The very first CD I purchased was Alice Cooper's Billion Dollar Babies. I wanted my first CD to have superb production, great songs, and be able to blast out of my headphones and this favorite album certainly fit the bill. Fast forward to 2001 and Rhino has just re-released this classic album which has been remastered by the original producer, Bob Ezin... and lucky me just got a great new pair of pro-level headphones for Christmas. The main thing one can hear is greater clarity. Unlike the Beatles Yellow Submarine which was actually remixed, altering the stereo dynamics and instrument levels, this album only underwent a thorough scrubbing, removing the tiny bit of mud that even the top of the line equipment of 1973 added. I even went so far as to do a side-side by comparison using a digital studio on my PC, comparing not only the sounds but the actual sound waves (I know... I need help) and again, there is very little difference between the two releases. But what a difference that little is. The horns on "Elected" and "I Love the Dead" have just an extra bit of oomph and the guitars are just a notch cleaner. The best treat is in store for bass players and drummers because you can now hear the incredibly creative and intense interplay between bassist Dennis Dunaway, possibly one of the most underrated bass players in rock, and drummer Neal Smith. They also fixed the audible tape warp at the beginning of "I Love the Dead" that plagued the original CD release and the guitar on "No More Mr. Nice Guy" is extra-punchy, even in milk.
In addition to the original album are eleven live tracks from the Billion Dollar Babies tour of 1973. This is the first official live release of the original Alice Cooper Band and it's quite evident that they are all first-rate musicians. It's no wonder that the great Randy Rhoads was inspired by the Alice Cooper Band to pick up an instrument. Three more tracks include an early version of "Generation Landslide" with alternate lyrics and other studio outtakes. Almost all of the original artwork of the LP is included (no giant dollar bill) with the CD opening like a wallet and a very extensive booklet. Even the pictures of the band are perforated like the LP so you can punch them out and give them to your mom. My only beef with this project is that the text tends to downplay the members of the band and instead elevates the role of producer Bob Ezrin. Aside from Alice, there is very little in the book from the members of the band talking about the creation or recording of the various songs. But this is a minor complaint in view of how well everything else has been done. It's amazing how well these songs sound after nearly thirty years, a just tribute to the quality of the songwriting and the original members of the Alice Cooper Band.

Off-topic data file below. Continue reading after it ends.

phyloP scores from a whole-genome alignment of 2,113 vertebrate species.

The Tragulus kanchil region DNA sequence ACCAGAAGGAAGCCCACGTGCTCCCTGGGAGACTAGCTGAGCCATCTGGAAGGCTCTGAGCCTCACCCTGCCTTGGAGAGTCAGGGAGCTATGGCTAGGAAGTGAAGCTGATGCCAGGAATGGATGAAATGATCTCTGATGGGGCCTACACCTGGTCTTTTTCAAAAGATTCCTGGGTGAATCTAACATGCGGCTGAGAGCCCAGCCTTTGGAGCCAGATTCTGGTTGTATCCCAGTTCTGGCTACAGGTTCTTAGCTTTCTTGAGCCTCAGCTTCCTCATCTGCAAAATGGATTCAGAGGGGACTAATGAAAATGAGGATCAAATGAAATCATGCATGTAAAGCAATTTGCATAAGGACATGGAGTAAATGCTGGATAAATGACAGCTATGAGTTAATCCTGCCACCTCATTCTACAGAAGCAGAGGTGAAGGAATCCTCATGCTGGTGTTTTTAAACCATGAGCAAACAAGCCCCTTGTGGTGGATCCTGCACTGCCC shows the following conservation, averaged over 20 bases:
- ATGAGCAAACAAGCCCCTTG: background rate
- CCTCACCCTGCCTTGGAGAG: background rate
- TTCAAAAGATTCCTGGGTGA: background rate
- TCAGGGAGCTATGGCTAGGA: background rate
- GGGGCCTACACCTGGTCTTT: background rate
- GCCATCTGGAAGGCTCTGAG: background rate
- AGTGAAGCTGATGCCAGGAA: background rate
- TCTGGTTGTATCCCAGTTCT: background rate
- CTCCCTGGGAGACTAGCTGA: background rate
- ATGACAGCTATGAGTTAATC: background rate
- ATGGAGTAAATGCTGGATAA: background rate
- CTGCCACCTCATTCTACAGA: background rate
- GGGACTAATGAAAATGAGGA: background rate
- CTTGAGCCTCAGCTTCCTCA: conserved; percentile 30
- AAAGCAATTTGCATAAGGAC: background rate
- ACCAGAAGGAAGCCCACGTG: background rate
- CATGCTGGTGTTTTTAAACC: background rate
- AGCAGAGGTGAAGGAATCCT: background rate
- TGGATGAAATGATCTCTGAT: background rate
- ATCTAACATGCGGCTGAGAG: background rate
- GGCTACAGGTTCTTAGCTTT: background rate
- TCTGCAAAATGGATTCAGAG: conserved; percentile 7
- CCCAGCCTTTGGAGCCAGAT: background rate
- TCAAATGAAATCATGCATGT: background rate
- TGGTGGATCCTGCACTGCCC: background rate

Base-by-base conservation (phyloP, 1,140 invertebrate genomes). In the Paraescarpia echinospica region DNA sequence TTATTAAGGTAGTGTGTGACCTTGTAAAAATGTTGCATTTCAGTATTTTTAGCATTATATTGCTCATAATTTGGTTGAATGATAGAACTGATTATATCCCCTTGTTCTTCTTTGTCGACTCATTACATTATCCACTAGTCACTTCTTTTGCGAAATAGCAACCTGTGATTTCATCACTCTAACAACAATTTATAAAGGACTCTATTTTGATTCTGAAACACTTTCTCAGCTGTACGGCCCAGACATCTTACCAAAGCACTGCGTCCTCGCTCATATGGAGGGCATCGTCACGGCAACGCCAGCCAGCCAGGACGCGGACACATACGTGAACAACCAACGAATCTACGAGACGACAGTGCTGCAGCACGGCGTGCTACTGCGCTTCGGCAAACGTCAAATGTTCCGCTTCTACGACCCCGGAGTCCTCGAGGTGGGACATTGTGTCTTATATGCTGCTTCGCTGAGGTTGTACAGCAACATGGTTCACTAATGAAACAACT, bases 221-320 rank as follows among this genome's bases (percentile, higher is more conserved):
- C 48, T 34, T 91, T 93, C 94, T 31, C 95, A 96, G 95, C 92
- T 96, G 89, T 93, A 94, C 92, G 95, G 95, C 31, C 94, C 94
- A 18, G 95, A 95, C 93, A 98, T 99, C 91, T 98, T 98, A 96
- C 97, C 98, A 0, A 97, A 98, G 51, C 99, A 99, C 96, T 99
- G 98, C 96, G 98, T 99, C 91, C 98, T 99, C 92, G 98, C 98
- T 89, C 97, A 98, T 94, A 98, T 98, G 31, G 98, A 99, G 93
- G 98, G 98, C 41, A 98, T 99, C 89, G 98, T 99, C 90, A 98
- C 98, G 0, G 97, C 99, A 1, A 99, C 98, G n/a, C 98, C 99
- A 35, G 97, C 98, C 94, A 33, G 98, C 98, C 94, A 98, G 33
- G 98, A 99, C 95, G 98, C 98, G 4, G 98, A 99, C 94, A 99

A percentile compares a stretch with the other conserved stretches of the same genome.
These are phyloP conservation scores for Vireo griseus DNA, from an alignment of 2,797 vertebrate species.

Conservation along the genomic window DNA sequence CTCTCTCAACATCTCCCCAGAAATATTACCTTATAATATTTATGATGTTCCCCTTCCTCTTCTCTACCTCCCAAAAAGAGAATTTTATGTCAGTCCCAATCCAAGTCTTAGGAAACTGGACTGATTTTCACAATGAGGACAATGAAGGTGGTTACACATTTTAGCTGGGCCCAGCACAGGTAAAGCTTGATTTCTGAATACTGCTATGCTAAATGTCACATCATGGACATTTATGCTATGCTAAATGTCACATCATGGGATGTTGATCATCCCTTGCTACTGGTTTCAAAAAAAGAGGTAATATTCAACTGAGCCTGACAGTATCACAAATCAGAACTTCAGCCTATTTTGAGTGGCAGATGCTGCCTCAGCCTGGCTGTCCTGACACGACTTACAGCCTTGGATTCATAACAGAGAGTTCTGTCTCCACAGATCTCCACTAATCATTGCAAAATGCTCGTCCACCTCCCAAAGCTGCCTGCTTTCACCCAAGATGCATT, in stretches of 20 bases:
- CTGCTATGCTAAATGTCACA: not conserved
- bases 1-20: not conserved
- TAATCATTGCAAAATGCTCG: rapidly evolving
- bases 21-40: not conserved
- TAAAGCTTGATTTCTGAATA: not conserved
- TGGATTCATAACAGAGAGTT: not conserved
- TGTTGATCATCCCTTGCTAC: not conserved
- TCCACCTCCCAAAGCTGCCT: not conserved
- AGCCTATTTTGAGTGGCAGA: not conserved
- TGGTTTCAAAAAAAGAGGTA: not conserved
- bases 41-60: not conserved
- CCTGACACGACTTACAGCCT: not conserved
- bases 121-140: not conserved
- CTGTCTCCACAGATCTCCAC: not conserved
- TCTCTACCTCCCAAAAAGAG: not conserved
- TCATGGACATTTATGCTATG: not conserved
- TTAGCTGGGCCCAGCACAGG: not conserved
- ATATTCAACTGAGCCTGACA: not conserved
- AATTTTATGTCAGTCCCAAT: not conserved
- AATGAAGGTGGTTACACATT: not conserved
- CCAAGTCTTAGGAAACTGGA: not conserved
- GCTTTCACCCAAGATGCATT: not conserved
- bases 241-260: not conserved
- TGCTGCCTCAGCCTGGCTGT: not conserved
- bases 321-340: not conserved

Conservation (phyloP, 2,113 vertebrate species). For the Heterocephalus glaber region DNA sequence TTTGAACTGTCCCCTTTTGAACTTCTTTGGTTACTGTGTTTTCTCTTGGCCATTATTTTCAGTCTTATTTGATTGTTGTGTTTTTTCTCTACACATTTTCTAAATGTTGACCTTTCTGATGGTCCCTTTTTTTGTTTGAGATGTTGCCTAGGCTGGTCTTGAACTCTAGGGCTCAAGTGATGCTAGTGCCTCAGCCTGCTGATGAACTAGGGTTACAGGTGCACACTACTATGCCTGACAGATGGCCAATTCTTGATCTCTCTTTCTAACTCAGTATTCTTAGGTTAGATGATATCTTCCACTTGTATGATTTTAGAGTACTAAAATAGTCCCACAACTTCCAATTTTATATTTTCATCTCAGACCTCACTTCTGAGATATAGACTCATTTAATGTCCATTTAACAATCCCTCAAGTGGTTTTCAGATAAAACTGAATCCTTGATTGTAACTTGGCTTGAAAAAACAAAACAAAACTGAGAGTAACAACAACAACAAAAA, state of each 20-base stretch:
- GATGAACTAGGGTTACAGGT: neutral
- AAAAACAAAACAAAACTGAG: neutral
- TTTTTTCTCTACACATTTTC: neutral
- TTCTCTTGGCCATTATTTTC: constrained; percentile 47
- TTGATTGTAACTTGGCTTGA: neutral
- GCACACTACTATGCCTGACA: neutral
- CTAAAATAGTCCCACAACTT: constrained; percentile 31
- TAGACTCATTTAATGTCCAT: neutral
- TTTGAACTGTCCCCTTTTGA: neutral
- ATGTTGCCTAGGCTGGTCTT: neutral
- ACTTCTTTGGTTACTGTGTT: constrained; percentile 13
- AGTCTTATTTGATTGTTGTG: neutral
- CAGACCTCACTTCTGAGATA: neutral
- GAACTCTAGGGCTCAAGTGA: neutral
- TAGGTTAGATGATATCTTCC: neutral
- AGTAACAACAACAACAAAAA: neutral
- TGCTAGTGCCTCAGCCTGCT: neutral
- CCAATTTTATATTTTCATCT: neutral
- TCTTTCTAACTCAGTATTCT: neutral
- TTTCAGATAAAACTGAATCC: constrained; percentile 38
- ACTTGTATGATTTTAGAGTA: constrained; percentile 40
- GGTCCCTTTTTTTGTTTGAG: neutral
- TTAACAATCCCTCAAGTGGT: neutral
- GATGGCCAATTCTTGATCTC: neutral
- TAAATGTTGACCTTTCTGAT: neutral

This review first appeared in WhatzUp, March 2001.